In recent years, much attention has been paid to increasing STEM learning in our schools and communities. In large part, this was a direct response to studies showing that the United States has been lagging behind in science and mathematics in comparison to other countries. In 2015, The Program for International Student Assessment, a worldwide study done to measure the performance of students on mathematics, science, and reading, published results that showed 23 different countries scoring higher than the US on science, and 37 countries scoring higher on math. Clearly, the attention and subsequent push for better STEM education was warranted. However, as a literacy and humanities educator, I’ve feared that the pivot towards math and science would underemphasize the dire importance of literacy and reading. The reality is, as much as our country’s continued technological and economic success depends on math and science ability, the consequences of reading struggles creep insidiously into every area of life and learning. Both science and math, as well as every other learning opportunity, depends on literacy for critical thought and understanding.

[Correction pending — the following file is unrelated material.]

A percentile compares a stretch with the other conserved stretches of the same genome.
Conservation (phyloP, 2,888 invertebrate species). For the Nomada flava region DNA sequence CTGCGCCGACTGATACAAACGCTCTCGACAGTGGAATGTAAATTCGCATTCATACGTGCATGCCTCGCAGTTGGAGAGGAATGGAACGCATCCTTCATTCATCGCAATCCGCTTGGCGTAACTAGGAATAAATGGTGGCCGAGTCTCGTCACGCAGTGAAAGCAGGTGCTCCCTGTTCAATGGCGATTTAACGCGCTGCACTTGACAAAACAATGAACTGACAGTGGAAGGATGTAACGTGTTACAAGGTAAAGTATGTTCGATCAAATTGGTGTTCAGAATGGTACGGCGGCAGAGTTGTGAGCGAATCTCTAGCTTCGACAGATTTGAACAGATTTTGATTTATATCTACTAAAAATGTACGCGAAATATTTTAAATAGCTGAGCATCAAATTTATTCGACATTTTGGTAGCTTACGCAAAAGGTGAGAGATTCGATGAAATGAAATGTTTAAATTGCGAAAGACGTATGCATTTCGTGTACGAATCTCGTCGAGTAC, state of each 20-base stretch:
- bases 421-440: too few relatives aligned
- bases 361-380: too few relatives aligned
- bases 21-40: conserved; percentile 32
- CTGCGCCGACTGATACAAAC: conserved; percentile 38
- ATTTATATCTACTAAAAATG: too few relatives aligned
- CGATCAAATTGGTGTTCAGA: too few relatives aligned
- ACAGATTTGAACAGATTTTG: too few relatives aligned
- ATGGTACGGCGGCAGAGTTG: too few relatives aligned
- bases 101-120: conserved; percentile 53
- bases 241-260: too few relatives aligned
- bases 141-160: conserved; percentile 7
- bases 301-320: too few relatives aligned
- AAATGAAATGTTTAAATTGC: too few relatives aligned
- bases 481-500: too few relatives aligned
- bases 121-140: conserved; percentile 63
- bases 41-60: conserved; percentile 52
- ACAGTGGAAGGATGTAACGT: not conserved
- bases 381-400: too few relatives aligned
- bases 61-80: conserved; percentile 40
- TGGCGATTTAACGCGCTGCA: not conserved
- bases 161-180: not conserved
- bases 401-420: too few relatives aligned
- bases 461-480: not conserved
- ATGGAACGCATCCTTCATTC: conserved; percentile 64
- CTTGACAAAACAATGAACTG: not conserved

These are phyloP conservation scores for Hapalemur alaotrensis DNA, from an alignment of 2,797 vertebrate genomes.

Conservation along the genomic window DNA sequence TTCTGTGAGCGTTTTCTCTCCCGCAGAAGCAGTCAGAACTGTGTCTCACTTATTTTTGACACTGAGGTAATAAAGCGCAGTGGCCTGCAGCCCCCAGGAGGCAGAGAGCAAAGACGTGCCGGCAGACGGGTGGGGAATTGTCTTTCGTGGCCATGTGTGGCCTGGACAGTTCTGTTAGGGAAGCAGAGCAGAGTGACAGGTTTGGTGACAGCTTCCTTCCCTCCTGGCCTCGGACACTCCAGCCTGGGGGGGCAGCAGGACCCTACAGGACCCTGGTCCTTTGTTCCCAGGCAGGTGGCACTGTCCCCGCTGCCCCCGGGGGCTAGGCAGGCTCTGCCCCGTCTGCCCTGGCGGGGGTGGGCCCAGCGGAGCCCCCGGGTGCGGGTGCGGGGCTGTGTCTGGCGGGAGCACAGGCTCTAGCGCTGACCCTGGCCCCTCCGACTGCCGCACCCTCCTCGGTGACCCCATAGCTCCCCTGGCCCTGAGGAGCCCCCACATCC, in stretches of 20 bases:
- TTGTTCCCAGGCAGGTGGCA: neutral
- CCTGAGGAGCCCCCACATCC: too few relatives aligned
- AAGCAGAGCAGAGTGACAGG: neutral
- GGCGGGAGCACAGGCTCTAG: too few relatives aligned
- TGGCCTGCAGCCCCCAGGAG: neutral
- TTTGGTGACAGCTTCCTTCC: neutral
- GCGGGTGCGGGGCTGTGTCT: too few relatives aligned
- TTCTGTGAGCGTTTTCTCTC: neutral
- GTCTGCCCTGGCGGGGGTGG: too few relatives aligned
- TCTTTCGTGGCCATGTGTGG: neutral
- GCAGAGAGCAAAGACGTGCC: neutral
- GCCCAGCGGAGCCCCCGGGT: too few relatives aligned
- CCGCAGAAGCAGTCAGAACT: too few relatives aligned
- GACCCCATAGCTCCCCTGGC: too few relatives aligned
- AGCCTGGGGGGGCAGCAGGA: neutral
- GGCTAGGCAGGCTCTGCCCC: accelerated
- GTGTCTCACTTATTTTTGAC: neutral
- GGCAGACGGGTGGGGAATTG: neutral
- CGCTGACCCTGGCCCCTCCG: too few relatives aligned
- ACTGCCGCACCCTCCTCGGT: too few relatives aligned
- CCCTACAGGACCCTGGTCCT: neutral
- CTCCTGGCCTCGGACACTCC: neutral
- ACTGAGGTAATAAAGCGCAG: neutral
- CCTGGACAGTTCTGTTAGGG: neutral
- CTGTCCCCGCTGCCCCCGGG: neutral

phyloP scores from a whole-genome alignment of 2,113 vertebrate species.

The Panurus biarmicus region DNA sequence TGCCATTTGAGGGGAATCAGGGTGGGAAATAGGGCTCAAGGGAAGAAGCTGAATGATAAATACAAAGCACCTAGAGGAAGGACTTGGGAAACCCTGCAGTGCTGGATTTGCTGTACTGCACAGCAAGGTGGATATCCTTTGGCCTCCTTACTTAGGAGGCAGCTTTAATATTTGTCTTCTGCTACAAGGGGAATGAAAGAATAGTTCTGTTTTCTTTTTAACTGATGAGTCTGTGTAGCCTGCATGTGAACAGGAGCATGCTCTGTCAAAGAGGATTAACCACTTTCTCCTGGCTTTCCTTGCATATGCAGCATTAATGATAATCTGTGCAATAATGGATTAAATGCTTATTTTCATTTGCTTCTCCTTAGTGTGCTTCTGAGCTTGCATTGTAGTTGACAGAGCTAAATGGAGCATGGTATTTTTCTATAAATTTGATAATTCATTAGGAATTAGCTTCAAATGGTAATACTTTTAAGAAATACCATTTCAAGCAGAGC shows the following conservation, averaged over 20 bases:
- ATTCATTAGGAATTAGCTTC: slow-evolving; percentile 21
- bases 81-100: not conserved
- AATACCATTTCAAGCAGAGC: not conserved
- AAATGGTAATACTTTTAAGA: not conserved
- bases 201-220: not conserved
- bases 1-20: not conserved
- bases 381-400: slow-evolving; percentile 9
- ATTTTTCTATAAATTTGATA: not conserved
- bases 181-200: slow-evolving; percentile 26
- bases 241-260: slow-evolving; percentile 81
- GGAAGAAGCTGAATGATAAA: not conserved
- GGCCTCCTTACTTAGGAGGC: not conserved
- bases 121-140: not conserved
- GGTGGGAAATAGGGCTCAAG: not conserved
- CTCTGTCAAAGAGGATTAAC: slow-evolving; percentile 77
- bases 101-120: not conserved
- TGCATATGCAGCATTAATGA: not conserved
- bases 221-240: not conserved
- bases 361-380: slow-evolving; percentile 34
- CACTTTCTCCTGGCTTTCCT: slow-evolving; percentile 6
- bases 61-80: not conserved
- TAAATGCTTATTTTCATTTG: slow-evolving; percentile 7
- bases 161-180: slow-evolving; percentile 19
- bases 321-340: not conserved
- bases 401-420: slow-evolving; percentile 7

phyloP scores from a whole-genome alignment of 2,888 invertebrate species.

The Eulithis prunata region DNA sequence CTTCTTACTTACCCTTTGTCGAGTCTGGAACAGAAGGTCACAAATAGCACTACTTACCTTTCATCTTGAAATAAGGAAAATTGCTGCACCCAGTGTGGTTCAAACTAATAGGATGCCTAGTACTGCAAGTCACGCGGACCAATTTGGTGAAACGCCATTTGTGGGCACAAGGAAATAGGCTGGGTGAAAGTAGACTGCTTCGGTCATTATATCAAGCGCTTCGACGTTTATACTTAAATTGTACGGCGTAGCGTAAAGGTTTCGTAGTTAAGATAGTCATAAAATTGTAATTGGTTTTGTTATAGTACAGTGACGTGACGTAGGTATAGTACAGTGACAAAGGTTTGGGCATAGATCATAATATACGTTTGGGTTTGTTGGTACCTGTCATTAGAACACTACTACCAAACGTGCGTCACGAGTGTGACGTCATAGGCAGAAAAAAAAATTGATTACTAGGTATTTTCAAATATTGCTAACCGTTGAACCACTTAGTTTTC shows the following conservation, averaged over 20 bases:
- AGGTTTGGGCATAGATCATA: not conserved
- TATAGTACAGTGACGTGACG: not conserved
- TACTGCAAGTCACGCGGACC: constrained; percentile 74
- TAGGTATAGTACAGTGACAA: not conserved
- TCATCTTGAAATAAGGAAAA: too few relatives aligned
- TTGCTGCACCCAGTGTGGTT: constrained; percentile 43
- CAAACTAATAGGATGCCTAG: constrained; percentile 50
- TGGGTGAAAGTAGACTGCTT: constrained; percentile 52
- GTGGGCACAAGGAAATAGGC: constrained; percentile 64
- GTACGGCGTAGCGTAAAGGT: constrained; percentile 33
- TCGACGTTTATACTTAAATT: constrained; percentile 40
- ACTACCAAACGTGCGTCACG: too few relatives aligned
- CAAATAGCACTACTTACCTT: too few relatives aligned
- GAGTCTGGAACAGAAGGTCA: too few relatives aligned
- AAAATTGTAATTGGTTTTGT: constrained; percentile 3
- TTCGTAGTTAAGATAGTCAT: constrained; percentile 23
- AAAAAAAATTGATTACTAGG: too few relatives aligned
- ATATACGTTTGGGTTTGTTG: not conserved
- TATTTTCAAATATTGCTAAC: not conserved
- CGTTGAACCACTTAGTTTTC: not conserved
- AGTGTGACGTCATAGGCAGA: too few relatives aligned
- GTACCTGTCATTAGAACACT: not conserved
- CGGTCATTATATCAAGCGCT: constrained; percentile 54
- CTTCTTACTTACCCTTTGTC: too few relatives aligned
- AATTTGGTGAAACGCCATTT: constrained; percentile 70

Unfortunately, many students just don’t like reading. This may be due to insecurities about one’s reading ability, fear of failure, inability to focus, or a perception that reading isn’t fun. I recall the 13-year-old version of myself responding to my parent’s demands that I read with, “I’d rather watch movies. What’s the difference?” I’m sure I don’t have to explain the obvious differences here, but what if we could’ve met that 13-year-old version of me somewhere in the middle?
Audiobooks. Before you recoil in horror, wondering how skirting the act of actually reading could possibly benefit a student’s reading ability, consider the many benefits that audiobooks offer. Assistant Professor of Reading Education at the College of William & Mary, Denise Johnson, cites audiobooks as being able to: introduce students to books above their reading level, model good interpretive reading, teach critical listening, highlight the humor in books, introduce genres students wouldn’t otherwise consider, introduce students to new vocabulary, sidestep unfamiliar dialects and literary styles, and more. As you might imagine, audiobooks can be the evidence students need to see that books really can be fun, interesting, engaging, and special. They can bridge the gap from a love of narrative in movies and video games to the more full narrative worlds of literature.
In short, audiobooks counteract all of the excuses young people have for avoiding reading, and even sidestep the issue of reading stamina, which is a real concern in the age of social media. Put them on in the car, during dinner, or before bed—anytime is a good time for an audiobook.